Remembering Dave Brubeck and The Real Ambassadors

Legendary jazz musician Dave Brubeck passed away today, one day short of his 92nd birthday. The Internet is already filled with tributes from saddened fans recounting their memories of favorite Brubeck compositions such as “Take Five,” “Blue...
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Legendary jazz musician Dave Brubeck passed away today, one day short of his 92nd birthday. The Internet is already filled with tributes from saddened fans recounting their memories of favorite Brubeck compositions such as “Take Five,” “Blue Rondo a la Turk,” “In Your Own Sweet Way,” and “The Duke.” But perhaps not as many remember “The Real Ambassadors.” What’s “The Real Ambassadors”? It was a musical production written by Dave and his wife Iola for the great Louis Armstrong in the mid-1950s. Armstrong was beloved around the world, so much so that he got the nickname “Ambassador Satch.” Brubeck, too, was no stranger overseas, making his share of historic State Department sponsored tours as well. Jazz musicians were being used as ambassadors of sorts…and in many instances, had greater impact on other cultures than regular ambassadors! In September 1957, Louis Armstrong put his career on the line when he spoke out against President Dwight Eisenhower and Arkansas Governor Orval Faubus for the way they handled the Little Rock Central High School integration crisis. Brubeck—a Civil Rights advocate who performed with an integrated combo—and his wife were inspired by Armstrong’s stand. At a time when many young jazz musicians viewed the elder trumpeter as an out-of-date, “Uncle Tom” figure, Dave and Iola Brubeck saw something else: an American genius who broke down barriers for his race and who was America’s greatest Ambassador of Goodwill. “We sensed in him a depth and an unstated feeling we thought we could tap into without being patronizing,” Iola Brubeck recalled.

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Brubeck and Armstrong. (Photos by Jack Bradley, Courtesy of the Louis Armstrong House Museum)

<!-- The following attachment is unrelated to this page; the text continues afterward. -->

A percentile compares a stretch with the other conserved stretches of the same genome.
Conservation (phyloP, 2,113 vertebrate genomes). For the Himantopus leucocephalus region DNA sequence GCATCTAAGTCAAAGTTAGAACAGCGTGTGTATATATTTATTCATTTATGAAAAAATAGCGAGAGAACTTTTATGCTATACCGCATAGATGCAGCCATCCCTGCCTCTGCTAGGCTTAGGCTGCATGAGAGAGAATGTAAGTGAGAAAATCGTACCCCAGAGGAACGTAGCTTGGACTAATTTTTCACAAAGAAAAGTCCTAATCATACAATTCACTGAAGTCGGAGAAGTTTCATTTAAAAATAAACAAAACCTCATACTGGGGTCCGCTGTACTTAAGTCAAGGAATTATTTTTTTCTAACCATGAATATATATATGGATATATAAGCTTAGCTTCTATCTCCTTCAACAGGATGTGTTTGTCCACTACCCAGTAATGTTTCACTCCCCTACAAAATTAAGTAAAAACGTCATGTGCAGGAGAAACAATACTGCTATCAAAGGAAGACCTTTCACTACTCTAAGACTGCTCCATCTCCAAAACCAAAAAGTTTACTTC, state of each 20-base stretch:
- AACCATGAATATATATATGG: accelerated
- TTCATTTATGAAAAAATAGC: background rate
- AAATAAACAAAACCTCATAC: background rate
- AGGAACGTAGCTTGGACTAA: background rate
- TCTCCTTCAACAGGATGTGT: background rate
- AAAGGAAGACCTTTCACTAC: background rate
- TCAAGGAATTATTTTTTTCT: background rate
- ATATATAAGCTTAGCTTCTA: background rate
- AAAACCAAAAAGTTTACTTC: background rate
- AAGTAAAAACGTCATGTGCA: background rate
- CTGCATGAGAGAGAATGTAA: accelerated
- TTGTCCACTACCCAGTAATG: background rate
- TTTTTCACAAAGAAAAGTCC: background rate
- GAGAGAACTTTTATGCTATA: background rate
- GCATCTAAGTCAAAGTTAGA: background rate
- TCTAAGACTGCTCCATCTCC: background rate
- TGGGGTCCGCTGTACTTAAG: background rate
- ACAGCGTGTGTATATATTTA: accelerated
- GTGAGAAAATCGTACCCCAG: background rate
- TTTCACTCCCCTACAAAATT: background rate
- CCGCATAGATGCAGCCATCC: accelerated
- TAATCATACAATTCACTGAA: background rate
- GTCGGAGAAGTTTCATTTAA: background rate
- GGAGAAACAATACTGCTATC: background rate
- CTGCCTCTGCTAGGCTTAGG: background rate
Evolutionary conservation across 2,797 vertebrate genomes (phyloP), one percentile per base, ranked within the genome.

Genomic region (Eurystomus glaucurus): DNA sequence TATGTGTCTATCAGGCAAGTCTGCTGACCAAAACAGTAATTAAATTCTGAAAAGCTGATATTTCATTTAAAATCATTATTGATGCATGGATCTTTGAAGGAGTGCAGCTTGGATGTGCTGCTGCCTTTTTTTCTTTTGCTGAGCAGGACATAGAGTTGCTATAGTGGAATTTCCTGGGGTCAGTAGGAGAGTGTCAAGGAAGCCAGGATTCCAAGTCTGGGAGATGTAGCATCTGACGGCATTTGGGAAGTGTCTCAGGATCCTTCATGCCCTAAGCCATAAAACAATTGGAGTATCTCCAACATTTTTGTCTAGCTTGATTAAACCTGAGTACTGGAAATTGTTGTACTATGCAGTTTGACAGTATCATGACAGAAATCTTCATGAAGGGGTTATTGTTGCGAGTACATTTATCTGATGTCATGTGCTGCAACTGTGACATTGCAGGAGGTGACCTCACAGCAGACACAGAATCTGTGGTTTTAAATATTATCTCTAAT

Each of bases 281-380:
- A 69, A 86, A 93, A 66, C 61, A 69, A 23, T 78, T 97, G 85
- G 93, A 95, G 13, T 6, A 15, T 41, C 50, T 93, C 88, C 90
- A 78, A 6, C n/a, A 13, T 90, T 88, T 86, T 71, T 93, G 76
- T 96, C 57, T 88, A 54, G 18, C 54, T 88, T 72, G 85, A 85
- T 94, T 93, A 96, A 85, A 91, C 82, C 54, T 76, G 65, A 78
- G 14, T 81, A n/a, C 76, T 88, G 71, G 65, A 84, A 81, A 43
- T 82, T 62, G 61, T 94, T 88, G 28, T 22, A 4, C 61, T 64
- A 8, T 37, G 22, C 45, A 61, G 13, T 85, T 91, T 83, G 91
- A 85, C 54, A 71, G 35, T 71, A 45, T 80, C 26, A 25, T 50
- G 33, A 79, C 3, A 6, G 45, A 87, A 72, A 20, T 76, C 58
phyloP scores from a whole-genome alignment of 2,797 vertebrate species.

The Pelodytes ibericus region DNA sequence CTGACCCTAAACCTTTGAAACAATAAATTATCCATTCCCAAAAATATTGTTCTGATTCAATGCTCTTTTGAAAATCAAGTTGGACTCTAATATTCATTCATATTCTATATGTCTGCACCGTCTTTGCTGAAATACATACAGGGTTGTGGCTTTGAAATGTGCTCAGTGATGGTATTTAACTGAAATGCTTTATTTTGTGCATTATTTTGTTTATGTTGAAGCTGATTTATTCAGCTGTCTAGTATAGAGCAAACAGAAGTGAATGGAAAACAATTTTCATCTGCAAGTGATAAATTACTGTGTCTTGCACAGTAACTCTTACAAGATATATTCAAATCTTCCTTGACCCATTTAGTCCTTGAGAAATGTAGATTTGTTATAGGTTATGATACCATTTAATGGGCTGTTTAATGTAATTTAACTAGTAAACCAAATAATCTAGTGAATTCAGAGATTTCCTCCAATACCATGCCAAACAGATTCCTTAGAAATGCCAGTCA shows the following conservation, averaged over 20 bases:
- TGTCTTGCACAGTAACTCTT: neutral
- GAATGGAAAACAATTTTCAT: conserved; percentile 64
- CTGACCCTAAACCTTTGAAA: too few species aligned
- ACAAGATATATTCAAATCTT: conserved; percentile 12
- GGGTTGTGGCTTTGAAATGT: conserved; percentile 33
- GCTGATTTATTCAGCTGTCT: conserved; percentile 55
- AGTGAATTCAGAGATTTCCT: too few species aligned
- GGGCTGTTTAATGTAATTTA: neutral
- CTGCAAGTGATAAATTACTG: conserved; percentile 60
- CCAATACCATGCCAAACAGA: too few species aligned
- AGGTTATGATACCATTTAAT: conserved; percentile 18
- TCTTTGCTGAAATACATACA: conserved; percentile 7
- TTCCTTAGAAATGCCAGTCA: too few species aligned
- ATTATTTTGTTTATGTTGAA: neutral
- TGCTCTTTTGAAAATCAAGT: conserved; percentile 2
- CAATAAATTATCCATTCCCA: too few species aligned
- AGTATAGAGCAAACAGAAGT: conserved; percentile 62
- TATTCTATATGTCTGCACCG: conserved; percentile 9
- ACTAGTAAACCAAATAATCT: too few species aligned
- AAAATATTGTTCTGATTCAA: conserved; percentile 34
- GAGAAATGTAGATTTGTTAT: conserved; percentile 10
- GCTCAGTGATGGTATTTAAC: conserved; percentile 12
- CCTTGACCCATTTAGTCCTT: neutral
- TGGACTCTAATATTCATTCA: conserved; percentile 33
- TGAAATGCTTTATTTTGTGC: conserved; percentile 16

Soon after Little Rock, Dave and Iola sat down and wrote a script and the score for what they envisioned to be a full-blown Broadway musical to be titled, “World, Take a Holiday.” Unfortunately, both Armstrong and Brubeck were too busy to tackle the project in 1957 or 1958. In 1959, the Brubecks sat down to record some “audio letters” to Armstrong, which survive today at the Louis Armstrong House Museum in Corona, Queens and as part of the Brubeck Collection of the University of the Pacific. On the tapes, the Brubecks explain why they wrote the musical with Louis in mind and offered demo recordings of the original score. Armstrong was thrilled, but they had a problem: “All of the producers I took it, thought it was great, but they’d give me all these excuses,” Dave Brubeck recalled. “You weren’t supposed to have a message. I forget the word they used, but it meant you weren’t entertaining. We couldn’t lecture the American public on the subject of race.” Fortunately, Brubeck was riding high on a series of incredibly successful albums for Columbia Records. With that kind of success, the Brubecks hoped to record at least the score of the show—now titled “The Real Ambassadors”— for Columbia, and they would use the results as a demo record to help get the play off the ground. In September 1961, The Real Ambassadors was recorded, featuring an all-star cast of Dave Brubeck’s group, Louis Armstrong and His All Stars, Carmen McRae and vocalist sensations Lambert, Hendricks, and Ross. The recording sessions became legendary, with the 60-year-old Armstrong hitting one home run after another on material that was all new to him. After an emotionally touching “Summer Song,” session attendee Dan Morgenstern remembered, “Brubeck was totally overwhelmed. As a matter of fact, tears came to his eyes when he heard Louis do this thing, and the record of it is marvelous.” On other tracks, Iola Brubeck’s lyrics hit particularly close to him, as on “The Real Ambassador,” when Louis sang, “I’m my humble way, I’m the USA / though I represent the government / the government don’t represent some polices I’m for.” The highlight of the session was “They Say I Look Like God,” on which Armstrong turned in one of the most emotionally wrenching performances of his career. The Brubecks thought Armstrong would bring his usual good humor to the performance, with Armstrong wondering if God could be black, singing lines like, “If both are made in the image of thee, could thou perchance a zebra be?” But Armstrong delivered a deadly serious performance, his voice choking up on the final line, “When God tells man, he’s really free.”